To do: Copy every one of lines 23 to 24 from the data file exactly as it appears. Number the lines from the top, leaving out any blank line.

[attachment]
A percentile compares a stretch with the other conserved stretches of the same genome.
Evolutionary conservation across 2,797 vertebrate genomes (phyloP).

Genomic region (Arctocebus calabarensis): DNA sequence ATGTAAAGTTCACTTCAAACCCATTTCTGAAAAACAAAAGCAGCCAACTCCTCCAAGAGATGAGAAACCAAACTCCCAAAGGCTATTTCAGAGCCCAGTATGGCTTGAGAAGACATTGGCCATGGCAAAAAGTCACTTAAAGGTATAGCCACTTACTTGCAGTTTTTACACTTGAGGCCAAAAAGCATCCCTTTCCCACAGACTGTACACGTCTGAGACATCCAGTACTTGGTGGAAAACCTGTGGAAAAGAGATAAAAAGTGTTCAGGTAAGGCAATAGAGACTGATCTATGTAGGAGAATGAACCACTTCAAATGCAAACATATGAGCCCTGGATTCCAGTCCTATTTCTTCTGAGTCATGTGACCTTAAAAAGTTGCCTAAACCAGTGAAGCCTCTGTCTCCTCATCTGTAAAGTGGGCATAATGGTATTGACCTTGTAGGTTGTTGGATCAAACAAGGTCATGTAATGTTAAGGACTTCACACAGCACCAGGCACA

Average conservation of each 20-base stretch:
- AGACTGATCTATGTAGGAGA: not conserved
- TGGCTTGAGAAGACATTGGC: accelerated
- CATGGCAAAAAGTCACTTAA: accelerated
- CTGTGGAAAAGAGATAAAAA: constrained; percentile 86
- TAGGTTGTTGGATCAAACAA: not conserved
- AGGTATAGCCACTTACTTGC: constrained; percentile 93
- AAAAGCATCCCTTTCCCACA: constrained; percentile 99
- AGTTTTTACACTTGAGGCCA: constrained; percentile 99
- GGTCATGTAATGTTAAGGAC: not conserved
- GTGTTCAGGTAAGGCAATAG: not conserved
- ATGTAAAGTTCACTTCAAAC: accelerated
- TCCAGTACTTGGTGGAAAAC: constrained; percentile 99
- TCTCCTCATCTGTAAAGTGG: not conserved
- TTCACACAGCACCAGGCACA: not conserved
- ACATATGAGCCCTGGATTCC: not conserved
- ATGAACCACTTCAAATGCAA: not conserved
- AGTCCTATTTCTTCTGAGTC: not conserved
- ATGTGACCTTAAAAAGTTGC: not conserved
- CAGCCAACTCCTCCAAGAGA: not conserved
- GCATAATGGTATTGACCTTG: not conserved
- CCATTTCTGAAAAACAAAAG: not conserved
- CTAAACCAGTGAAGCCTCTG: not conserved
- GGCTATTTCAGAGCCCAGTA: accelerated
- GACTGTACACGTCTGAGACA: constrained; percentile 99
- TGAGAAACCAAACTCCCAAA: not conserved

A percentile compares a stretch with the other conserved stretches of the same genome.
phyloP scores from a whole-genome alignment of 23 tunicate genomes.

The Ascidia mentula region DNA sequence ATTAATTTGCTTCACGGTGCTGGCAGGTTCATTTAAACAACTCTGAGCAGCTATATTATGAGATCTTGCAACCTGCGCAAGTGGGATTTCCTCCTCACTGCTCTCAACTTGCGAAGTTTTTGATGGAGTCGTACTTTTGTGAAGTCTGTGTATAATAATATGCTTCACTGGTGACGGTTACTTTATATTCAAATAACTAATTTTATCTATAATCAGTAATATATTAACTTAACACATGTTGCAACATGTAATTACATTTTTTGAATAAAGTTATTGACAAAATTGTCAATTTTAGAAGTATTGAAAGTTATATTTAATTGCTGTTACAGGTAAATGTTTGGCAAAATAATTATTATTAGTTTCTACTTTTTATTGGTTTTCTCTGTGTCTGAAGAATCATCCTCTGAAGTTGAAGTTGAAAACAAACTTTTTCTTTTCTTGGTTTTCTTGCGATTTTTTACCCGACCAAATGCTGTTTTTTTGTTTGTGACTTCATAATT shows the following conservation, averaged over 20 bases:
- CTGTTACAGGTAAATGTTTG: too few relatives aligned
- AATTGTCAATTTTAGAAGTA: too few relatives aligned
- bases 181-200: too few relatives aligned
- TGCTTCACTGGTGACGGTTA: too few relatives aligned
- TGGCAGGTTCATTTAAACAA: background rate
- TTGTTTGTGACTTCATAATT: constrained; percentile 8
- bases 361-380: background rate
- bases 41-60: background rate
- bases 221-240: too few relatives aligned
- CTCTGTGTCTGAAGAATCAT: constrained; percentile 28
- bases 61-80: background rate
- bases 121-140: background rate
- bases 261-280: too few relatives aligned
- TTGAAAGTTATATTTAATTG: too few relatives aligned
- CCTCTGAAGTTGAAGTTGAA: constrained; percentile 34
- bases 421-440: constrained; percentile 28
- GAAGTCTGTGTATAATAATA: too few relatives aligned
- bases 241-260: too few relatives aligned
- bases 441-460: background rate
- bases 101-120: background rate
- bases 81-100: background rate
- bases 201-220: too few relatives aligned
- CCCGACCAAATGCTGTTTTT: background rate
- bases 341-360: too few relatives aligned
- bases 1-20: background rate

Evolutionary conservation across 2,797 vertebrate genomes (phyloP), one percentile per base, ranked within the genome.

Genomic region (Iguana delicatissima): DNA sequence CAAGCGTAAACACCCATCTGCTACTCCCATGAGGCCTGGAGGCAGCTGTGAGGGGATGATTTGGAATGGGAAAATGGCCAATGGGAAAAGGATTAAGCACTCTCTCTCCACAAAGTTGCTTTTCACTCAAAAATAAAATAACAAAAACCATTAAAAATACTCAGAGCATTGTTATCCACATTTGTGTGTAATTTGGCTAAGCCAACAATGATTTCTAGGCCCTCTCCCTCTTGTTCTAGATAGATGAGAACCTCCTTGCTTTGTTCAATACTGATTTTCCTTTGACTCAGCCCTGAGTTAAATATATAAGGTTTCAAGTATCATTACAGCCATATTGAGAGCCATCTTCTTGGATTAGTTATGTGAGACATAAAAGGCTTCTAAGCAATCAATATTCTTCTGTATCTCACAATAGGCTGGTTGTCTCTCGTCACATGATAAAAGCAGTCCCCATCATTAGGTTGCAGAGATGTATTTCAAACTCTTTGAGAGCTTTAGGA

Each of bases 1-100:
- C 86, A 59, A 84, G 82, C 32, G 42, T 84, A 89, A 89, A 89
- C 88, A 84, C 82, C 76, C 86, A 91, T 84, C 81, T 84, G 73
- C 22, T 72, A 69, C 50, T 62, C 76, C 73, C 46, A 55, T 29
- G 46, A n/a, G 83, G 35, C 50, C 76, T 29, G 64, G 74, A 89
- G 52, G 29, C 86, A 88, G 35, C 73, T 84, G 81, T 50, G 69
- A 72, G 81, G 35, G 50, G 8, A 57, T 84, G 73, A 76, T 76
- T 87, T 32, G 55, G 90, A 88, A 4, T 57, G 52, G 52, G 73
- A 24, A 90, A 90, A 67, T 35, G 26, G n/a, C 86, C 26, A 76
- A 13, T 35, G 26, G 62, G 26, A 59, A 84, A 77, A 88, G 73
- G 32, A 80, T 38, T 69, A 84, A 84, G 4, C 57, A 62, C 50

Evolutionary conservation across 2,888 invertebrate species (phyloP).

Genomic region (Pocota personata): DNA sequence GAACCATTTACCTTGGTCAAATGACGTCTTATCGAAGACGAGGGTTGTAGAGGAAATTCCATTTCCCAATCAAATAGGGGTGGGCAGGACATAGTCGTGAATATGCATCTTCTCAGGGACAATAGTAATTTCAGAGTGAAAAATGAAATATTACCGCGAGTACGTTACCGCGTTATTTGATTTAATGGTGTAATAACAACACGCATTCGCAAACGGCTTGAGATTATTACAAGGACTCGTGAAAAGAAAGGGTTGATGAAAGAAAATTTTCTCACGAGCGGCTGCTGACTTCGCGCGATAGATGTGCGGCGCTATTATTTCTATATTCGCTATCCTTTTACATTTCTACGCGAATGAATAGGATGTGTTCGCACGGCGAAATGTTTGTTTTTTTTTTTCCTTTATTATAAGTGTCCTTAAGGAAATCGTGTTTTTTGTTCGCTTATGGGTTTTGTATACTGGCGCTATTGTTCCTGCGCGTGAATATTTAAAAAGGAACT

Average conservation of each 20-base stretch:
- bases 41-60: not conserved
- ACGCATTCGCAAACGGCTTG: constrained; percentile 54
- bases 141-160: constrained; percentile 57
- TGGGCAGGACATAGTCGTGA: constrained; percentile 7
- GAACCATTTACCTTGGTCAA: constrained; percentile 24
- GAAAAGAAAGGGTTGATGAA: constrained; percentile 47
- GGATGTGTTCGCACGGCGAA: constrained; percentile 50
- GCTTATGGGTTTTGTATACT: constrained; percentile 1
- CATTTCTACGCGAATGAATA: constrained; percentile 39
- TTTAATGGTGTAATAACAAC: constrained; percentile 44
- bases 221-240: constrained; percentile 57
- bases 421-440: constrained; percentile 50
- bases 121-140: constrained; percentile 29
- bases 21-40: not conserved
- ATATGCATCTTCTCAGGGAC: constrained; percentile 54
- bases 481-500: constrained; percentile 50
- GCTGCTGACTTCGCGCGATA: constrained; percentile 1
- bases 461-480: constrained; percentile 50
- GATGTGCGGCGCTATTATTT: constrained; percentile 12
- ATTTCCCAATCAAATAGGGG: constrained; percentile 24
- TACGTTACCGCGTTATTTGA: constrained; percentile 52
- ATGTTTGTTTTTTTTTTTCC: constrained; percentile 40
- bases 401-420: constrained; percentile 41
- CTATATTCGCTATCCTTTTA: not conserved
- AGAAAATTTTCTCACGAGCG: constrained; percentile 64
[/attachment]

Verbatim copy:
- CAGCCAACTCCTCCAAGAGA: not conserved
- GCATAATGGTATTGACCTTG: not conserved